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Ten-year trail of petty crime across Torbay ends with thief being sent to prison

By Herald Express  |  Posted: January 18, 2013

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NOTORIOUS thief Ben Fone is behind bars after a ten-year trail of petty crime across Torbay.

Police say that amphetamine user Fone, who has been arrested and held in police custody 40 times, has been a 'thorn in our sides' for years.

Detectives say 24-year-old Fone, from Torquay, has been in and out of custody, prison and bail hostels since the age of 14.

A total of 126 crimes have been logged against him, but detectives say that is just perhaps the tip of the iceberg. They suspect he has been responsible for many more car break-ins and burglaries to fund his amphetamine habit.

Fone was caught red-handed breaking into a car on a police covert capture camera car in Upper Morin Road, Paignton, as part of the highly successful pre-Christmas Operation Reindeer.

Fone had also broken into a van in Tor Hill Road, Torquay, where he stole a phone and wallet with total value of £560.

Fone, who has previously been banned from parts of Torbay under an ASBO, was recognised instantly by police when they viewed the film from the car.

At Exeter Crown Court, Fone admitted two thefts and possession of amphetamines and cannabis and was jailed for a total of 15 months.

He was already subject to a suspended sentence for a bizarre theft from a neighbour's flat at the Newton Road hostel, in which he moved all his property into his own room.

The shocked victim went to investigate and suffered a feeling of déjà vu when he looked around the room and was confronted by all his own possessions, including bedding and television.

Det Sgt Jason Metcalfe said: "Ben Fone was caught employing covert techniques and the covert capture car following a series of offences in the Paignton area.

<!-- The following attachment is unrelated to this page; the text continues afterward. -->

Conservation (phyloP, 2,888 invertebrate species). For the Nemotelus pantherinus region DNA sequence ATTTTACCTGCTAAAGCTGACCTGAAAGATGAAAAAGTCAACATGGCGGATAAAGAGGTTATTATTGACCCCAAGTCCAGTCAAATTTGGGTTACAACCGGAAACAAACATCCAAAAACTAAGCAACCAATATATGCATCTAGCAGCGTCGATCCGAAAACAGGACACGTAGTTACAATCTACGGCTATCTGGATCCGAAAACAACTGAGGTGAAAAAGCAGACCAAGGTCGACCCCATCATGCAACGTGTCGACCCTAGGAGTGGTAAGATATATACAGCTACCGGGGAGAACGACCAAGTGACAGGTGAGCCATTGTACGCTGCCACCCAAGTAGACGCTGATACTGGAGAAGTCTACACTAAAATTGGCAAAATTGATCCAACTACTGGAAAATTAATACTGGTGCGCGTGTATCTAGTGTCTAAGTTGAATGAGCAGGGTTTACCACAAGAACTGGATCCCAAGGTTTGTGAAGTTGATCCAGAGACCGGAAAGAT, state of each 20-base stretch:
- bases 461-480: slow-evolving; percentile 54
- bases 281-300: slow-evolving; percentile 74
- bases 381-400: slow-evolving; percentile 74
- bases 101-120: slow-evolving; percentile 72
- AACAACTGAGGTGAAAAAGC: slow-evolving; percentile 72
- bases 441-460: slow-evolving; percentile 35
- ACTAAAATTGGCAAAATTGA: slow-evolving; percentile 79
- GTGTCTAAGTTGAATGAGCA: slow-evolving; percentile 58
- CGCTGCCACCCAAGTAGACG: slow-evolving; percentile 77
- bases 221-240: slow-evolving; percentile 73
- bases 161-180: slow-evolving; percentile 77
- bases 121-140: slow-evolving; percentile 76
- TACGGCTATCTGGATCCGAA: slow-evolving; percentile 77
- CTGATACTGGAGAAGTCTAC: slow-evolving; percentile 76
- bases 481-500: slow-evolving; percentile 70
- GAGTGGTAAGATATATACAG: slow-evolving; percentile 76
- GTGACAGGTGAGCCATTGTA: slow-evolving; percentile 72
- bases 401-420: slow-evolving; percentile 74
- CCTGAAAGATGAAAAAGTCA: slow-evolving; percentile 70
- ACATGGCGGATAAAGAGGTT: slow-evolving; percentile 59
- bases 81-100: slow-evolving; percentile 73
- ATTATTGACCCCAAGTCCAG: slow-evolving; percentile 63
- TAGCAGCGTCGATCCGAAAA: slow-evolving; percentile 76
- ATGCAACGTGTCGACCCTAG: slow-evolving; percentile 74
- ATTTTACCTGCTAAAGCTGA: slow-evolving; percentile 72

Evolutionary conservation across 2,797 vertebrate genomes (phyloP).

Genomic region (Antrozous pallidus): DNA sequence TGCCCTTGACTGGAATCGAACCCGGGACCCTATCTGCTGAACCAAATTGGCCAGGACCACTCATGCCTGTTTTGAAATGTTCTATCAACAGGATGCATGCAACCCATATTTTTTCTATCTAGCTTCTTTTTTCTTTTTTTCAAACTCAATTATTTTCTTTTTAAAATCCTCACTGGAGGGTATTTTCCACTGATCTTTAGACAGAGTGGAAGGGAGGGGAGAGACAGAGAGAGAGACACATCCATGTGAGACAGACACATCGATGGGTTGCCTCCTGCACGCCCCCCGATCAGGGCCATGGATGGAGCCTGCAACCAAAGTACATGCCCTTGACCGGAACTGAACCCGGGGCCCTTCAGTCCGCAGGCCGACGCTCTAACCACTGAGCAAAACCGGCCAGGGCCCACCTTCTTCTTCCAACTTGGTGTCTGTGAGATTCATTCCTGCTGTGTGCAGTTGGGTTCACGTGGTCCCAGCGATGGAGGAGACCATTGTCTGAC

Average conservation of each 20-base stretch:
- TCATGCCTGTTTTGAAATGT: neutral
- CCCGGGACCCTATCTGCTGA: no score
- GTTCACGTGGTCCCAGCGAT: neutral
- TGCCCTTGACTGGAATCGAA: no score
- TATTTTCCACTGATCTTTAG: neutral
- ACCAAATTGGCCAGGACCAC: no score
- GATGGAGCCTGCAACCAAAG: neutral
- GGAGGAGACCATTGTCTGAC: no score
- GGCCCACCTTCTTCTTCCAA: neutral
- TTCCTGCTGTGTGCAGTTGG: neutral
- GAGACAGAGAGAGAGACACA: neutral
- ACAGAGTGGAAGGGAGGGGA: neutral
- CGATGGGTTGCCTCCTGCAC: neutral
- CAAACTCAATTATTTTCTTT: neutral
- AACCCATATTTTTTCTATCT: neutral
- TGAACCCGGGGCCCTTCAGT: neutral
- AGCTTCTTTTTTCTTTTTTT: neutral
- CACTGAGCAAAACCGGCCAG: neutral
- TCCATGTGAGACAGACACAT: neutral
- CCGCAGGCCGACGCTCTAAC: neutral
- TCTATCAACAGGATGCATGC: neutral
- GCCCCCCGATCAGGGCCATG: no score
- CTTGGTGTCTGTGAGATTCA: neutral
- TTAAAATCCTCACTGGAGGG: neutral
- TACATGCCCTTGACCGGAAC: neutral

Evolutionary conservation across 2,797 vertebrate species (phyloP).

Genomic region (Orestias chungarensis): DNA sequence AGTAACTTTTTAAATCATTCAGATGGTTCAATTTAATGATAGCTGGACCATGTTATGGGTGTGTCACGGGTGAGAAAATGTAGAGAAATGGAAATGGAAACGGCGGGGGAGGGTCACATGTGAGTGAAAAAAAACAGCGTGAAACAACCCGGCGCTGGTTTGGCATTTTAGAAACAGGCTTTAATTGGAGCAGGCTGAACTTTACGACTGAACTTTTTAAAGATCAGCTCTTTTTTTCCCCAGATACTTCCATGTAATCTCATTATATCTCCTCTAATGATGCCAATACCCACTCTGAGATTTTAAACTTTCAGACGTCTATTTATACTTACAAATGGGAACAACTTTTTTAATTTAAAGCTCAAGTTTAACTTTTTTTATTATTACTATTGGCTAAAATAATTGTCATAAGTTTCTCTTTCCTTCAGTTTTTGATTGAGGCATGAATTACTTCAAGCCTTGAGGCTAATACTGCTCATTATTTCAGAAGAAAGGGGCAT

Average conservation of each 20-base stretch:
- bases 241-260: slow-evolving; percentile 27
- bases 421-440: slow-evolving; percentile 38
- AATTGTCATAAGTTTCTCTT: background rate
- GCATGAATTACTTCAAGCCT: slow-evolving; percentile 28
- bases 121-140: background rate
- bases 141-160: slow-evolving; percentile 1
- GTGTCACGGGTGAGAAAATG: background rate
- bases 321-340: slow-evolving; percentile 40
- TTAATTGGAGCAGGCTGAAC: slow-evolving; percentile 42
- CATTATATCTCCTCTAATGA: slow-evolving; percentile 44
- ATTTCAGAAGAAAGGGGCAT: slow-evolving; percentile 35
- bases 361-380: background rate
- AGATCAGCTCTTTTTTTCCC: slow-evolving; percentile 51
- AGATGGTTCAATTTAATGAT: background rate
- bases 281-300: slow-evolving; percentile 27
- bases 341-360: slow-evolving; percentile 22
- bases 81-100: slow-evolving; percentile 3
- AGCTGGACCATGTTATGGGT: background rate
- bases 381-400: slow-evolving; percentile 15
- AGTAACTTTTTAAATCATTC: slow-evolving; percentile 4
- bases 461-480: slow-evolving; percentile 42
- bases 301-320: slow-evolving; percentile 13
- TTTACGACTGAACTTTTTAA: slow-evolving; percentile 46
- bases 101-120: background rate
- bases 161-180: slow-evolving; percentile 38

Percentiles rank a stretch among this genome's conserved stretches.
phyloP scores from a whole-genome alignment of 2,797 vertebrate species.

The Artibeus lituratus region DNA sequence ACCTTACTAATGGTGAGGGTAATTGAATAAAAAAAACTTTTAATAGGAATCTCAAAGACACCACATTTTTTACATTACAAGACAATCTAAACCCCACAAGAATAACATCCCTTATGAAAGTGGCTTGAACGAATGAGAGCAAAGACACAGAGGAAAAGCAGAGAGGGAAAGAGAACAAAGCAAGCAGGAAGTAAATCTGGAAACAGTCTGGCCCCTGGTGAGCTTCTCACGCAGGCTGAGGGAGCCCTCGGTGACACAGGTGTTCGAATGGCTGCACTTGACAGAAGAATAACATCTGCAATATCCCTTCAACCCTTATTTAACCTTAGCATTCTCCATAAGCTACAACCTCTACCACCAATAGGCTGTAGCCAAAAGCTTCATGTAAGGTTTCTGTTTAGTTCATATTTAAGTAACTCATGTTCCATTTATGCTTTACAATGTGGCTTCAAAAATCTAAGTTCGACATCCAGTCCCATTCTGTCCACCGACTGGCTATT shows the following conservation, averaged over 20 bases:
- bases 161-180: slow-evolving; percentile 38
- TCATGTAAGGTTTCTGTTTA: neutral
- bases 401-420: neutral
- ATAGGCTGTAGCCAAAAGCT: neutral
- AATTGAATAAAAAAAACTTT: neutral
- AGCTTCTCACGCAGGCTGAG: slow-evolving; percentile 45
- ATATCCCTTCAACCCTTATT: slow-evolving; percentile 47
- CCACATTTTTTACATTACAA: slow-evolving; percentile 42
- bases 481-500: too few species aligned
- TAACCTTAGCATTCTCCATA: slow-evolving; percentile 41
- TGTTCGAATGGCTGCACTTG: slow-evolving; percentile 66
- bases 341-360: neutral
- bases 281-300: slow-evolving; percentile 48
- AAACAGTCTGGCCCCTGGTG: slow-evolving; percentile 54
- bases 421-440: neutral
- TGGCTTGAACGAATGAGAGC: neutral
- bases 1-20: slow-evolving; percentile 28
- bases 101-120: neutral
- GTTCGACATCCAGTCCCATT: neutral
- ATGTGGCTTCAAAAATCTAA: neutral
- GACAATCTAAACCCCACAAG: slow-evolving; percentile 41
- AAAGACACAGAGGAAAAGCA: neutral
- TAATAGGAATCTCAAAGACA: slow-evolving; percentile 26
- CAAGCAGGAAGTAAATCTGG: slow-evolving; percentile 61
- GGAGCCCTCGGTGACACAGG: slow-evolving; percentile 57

"During Operation Reindeer we were targeting suspects in relation to theft from motor vehicles.

"Fone was given every opportunity to assist with the police to try to get his life back in order by working with our turnaround team but he has consistently thrown this back in our faces and chosen not to co-operate.

"Fone was also found in possession of apmphetamines. Again, we have offered him help to try to deal with his drug use problem via the Turnaround Team and he refused any help.

"Amphetamine use goes hand in hand with acquisitive crime. He steals to fund his habit. Also amphetamines are a stimulant which keeps users up all night."

Det Insp Nick Wilden said: "Fone has been a thorn in our side for some time. He has been in and out of prison all his adult life.

"He has 126 crimes against him and those are just the ones we know about. He is the kind of criminal we have been targeting because we know that until we have put them in prison they will keep on offending."

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  • iseveryidused  |  January 19 2013, 11:16AM

    I love the surname! Should have been called Terry

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  • realityzone  |  January 19 2013, 8:07AM

    " £ 40000 a year for a prison - how does that represent good value?" in fact its very good value when you deduct all the cost to victims, the police, the courts, additional insurance premiums etc which flow from having persistent criminals almost permanently at large. If people left off their filthy drug habits they would not be sent into custody. Simples

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  • Ant__  |  January 19 2013, 12:39AM